Spain: Respect Rights of People Arriving by Sea to Canary Islands

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Men disembark from a wooden boat at the Arguineguín pier, on Gran Canaria, one of Spain’s Canary Islands, after a dangerous journey in the Atlantic Ocean.
© 2020 Javier Bauluz

(Milan) – Spanish authorities should immediately alleviate overcrowded and unsanitary conditions on the Arguineguín pier, Gran Canaria, one of Spain’s Canary Islands, Human Rights Watch said today. Since November 7, 2020, when Human Rights Watch visited the pier, the number of migrants and refugees detained there has more than doubled to over 2,000.

The growing humanitarian crisis follows a sharp increase in recent months in the number of people attempting to reach Europe via the Canary Islands, in the Atlantic Ocean off the western coast of Africa.

“What I saw a few days ago was a row of crowded tents where people are held for days on end, sleeping on the ground, 30 or 40 people sharing a portable toilet,” said Judith Sunderland, acting deputy Europe and Central Asia director at Human Rights Watch. “I cannot imagine the situation now with over double the people. Even assuming the best intentions of those working there, these conditions do not respect people’s dignity or basic rights, nor do they reflect well on Spain.”

Human Rights Watch is one of the few independent observers to have visited the pier. The government has blocked access to journalists, photographers, and television cameras, citing privacy issues. At the time of the visit, 835 people were there, according to the Spanish Red Cross, which runs the camp, including roughly 300 who had been rescued overnight. By November 10, over 2,000 people were huddled on the pier.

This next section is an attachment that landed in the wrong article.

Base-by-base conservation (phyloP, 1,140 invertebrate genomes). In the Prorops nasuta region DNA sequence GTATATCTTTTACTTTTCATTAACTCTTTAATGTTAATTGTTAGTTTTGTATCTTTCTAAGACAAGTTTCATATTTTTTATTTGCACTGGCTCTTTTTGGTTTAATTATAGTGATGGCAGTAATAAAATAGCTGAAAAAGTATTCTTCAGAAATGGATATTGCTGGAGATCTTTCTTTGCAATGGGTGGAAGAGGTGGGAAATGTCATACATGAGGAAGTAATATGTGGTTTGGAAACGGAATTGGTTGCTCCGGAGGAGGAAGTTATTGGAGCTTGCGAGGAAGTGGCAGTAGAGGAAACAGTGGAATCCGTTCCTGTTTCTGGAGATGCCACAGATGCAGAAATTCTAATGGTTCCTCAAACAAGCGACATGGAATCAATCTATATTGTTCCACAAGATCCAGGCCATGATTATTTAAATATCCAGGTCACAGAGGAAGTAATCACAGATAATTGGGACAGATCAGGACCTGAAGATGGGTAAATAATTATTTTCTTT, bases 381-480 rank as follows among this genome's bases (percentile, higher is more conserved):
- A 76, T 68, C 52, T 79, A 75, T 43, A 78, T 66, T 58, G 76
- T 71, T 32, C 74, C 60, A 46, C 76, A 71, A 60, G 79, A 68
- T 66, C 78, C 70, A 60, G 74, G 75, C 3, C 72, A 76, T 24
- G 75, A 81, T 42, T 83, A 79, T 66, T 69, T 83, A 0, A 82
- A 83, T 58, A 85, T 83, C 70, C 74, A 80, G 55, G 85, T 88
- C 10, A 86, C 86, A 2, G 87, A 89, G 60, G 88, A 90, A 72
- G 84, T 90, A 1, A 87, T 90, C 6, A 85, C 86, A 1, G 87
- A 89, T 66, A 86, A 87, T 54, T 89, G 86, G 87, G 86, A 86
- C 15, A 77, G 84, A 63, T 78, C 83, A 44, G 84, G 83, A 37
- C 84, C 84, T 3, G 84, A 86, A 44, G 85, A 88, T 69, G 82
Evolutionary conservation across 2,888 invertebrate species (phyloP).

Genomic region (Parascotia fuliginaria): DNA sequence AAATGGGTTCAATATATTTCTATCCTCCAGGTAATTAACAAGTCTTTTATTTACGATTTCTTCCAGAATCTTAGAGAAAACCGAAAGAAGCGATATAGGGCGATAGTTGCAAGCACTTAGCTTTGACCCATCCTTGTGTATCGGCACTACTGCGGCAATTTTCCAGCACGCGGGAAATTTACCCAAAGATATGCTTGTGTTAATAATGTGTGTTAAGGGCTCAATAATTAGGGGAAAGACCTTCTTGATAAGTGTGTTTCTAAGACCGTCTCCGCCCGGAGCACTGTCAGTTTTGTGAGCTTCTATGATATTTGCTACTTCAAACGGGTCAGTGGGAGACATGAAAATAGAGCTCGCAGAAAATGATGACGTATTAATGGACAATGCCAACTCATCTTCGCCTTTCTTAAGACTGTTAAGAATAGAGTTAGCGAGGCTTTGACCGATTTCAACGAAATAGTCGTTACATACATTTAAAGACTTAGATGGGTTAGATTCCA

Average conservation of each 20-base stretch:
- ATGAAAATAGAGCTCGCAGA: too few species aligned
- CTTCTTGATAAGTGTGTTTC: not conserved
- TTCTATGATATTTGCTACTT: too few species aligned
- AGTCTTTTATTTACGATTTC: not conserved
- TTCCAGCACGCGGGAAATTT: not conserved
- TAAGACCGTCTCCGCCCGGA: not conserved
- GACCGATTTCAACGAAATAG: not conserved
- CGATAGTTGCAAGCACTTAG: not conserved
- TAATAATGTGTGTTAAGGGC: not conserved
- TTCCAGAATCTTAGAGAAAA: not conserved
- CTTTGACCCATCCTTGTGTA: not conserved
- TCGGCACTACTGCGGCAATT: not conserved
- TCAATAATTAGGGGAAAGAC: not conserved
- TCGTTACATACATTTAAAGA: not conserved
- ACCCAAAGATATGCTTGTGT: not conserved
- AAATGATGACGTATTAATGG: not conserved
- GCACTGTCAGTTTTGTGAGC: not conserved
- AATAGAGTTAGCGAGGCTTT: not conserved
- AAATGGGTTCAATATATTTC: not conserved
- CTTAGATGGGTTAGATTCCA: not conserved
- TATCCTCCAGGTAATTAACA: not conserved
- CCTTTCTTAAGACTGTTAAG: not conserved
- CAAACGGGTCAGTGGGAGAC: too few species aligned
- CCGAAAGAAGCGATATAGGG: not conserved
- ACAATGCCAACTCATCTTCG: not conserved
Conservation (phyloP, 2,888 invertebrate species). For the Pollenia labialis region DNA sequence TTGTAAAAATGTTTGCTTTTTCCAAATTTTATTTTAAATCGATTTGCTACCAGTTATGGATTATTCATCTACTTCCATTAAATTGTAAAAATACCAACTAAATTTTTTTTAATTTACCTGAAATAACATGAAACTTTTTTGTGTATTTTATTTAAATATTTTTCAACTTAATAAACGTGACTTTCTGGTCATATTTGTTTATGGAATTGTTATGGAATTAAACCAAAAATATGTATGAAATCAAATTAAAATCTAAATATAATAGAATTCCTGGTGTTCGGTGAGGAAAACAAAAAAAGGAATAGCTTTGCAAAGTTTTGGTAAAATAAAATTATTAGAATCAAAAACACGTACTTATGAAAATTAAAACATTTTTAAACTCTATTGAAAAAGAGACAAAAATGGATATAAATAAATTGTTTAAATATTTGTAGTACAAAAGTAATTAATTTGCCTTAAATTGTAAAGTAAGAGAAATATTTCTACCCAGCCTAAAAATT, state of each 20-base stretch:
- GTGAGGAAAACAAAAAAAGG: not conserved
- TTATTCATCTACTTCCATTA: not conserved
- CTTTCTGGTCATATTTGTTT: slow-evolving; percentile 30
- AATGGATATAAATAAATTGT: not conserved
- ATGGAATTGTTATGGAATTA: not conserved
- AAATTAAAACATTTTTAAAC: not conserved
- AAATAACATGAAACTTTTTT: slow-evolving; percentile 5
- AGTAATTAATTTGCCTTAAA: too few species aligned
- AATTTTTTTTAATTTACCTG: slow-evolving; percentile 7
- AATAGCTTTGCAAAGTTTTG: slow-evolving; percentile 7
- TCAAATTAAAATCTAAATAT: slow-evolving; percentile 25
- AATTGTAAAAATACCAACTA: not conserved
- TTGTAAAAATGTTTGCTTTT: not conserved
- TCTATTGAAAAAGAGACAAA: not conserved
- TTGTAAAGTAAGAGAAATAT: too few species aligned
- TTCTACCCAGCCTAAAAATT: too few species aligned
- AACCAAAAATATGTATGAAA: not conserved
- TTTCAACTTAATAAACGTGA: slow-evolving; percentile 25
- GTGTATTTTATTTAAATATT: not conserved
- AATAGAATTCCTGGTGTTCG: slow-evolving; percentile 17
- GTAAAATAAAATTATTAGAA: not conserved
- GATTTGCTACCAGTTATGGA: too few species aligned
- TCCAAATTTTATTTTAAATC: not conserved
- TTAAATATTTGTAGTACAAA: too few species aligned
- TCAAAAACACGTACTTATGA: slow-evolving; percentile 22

The emergency camp, whose formal capacity is around 400, was set up in August for medical screening, including Covid-19 testing, and police identification and registration procedures. On the day of the Human Rights Watch visit, there were 14 tents, each with a portable toilet, with a capacity for 30 or 40 people, plus a tent for showering and for changing. One tent is reserved for women traveling alone and unaccompanied children, despite international guidelines that call for unaccompanied boys to be housed separately from women and unaccompanied girls.

The tents are floorless, with no beds or mattresses. People interviewed who had spent days detained on the pier said they were given two blankets, one to put on the ground and one to use as a cover. There is also a medical tent and a mobile hospital tent, and Red Cross ambulances onsite.

Human Rights Watch research in Arguineguín, based on interviews with migrants, refugees, and civil society actors, as well as direct observation, indicates that conditions on the pier are wholly inadequate even when under capacity. In addition to poor conditions, the procedure on the pier raises serious concerns about access to information and respect for the right to apply for asylum.

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A Human Rights Watch researcher speaks with women detained on the Arguineguín pier, November 7, 2020.
© 2020 Javier Bauluz

Based on interviews with Red Cross personnel on the pier, Covid-19 protocols include routine PCR testing for everyone, an isolation tent for people who exhibit symptoms consistent with Covid-19 or who have tested positive for the coronavirus, and the distribution of surgical masks.

Despite these protocols Human Rights Watch met two women who the Red Cross said had tested positive but were still living in a tent with other women and children. People who have traveled separately are sometimes placed together in tents, and social distancing is virtually impossible. At the time of the visit, a Red Cross official said there were 55 people who had tested positive for Covid-19 awaiting transfer to a dedicated facility for isolation, monitoring, and treatment. However, the bus company was refusing to take them, citing health concerns.